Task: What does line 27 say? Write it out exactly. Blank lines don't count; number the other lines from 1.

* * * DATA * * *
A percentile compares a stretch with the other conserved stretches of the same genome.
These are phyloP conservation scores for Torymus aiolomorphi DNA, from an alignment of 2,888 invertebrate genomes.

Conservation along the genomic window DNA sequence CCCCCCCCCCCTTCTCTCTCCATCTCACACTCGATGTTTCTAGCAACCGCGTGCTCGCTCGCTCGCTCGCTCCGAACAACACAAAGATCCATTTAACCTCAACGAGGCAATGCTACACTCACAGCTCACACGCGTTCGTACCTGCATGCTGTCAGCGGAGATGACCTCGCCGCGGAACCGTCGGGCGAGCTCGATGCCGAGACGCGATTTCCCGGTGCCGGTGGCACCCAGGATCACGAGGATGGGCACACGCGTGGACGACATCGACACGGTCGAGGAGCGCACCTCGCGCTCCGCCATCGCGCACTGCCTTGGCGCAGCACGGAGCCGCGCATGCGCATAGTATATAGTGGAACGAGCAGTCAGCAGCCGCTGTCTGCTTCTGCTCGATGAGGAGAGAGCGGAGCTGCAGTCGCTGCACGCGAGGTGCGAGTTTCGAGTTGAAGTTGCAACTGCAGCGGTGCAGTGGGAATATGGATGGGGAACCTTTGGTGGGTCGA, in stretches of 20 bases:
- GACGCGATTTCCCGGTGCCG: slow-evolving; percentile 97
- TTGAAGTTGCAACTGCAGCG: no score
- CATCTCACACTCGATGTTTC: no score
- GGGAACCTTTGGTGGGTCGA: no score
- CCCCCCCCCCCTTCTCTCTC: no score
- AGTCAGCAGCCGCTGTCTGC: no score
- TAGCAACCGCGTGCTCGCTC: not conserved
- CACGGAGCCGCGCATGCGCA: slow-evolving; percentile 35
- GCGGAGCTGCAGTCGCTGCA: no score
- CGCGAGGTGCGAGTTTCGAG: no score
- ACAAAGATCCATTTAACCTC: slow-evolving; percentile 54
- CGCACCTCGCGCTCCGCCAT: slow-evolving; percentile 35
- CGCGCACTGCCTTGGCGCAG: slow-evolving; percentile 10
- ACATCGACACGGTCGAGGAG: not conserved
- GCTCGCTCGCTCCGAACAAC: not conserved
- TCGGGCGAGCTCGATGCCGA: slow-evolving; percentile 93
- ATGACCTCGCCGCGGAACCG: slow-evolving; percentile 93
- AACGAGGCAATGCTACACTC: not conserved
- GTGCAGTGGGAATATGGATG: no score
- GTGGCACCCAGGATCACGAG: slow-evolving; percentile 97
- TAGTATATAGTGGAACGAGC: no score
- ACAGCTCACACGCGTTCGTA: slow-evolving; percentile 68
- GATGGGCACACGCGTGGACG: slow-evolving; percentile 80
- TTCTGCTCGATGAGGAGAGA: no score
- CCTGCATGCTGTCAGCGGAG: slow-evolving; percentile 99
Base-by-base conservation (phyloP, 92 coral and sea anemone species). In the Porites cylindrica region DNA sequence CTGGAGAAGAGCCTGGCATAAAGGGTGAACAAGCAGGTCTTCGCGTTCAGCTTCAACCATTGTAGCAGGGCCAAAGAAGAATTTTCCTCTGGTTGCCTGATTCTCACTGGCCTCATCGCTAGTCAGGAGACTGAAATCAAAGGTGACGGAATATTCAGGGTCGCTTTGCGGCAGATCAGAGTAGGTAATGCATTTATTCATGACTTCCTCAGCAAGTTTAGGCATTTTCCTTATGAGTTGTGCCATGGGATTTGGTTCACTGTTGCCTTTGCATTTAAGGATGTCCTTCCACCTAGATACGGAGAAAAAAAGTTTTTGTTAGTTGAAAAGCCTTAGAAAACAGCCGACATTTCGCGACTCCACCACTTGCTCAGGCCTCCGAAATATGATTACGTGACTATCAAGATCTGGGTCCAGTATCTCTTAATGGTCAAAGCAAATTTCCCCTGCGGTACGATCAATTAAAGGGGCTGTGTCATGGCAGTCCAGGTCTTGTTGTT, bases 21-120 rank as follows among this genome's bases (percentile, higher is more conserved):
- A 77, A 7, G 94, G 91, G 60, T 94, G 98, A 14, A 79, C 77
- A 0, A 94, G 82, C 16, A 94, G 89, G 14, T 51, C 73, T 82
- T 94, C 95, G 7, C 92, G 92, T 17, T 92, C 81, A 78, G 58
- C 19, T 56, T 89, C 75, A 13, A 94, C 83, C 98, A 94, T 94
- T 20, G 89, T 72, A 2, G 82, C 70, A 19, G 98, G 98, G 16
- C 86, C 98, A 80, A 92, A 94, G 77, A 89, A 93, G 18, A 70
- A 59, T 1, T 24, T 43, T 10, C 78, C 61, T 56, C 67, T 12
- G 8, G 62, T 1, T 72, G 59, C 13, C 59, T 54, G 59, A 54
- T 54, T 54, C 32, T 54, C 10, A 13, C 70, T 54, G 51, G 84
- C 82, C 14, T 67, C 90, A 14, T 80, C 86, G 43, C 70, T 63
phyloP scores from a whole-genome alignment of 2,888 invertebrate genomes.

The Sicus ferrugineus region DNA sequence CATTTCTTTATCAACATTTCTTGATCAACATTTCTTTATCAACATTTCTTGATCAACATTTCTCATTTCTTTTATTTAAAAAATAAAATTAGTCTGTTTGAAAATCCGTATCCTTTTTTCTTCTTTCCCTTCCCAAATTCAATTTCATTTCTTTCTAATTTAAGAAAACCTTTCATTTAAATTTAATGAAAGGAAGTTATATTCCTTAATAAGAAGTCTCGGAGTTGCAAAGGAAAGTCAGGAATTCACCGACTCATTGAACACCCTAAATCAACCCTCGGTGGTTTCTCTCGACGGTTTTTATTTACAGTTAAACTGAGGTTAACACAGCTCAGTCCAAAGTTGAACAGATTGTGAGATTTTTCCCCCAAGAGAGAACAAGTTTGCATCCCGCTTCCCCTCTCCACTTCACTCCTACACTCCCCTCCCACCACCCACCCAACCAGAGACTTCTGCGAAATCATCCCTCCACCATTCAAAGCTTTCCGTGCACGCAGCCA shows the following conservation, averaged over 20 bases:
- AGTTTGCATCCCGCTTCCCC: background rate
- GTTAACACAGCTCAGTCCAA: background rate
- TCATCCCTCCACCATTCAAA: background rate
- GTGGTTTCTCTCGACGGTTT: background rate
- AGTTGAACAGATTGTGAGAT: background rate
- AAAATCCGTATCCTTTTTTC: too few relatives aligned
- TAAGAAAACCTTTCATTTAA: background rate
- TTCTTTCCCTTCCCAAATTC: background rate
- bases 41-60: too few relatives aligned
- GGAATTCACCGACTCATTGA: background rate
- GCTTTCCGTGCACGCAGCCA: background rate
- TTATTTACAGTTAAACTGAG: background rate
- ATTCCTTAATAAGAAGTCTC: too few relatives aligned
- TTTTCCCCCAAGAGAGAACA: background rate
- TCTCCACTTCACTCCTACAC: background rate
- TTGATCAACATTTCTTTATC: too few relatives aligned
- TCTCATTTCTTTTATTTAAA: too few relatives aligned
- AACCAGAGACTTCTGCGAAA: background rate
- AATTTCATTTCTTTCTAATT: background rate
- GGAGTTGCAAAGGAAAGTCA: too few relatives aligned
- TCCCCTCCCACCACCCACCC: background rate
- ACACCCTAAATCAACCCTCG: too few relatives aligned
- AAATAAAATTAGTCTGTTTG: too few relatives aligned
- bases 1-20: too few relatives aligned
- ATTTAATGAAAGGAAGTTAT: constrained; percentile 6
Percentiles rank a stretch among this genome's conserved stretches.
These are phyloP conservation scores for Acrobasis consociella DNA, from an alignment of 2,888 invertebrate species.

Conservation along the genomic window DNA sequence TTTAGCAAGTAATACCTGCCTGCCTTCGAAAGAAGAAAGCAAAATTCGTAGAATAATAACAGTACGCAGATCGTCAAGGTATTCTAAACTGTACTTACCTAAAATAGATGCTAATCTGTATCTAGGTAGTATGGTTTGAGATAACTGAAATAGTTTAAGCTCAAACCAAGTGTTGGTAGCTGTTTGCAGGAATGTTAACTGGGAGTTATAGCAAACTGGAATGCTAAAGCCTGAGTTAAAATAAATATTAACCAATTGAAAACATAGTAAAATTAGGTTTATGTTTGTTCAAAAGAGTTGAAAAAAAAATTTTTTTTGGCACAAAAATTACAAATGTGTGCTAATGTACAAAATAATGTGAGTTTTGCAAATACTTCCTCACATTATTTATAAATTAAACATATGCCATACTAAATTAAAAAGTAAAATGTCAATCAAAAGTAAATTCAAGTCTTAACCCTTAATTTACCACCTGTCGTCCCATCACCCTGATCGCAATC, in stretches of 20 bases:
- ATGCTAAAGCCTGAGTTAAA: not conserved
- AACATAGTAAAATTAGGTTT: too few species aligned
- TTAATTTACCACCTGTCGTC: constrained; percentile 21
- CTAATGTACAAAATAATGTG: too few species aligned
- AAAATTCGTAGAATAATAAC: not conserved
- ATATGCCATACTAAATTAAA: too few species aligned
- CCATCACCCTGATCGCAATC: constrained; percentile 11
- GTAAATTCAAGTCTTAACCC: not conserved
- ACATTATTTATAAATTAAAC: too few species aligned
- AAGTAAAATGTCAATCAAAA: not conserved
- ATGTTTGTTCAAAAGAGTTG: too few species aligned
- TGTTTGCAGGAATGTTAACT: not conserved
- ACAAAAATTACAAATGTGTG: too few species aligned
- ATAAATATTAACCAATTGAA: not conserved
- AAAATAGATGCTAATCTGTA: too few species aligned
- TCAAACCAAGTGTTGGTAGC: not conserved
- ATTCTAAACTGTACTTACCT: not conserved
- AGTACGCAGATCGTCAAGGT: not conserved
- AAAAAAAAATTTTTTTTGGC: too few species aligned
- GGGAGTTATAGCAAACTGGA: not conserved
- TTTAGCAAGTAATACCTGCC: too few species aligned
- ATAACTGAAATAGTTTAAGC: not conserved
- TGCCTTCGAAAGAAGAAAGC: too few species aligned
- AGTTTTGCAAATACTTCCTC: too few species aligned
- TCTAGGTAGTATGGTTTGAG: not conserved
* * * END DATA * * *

- TTCTGCTCGATGAGGAGAGA: no score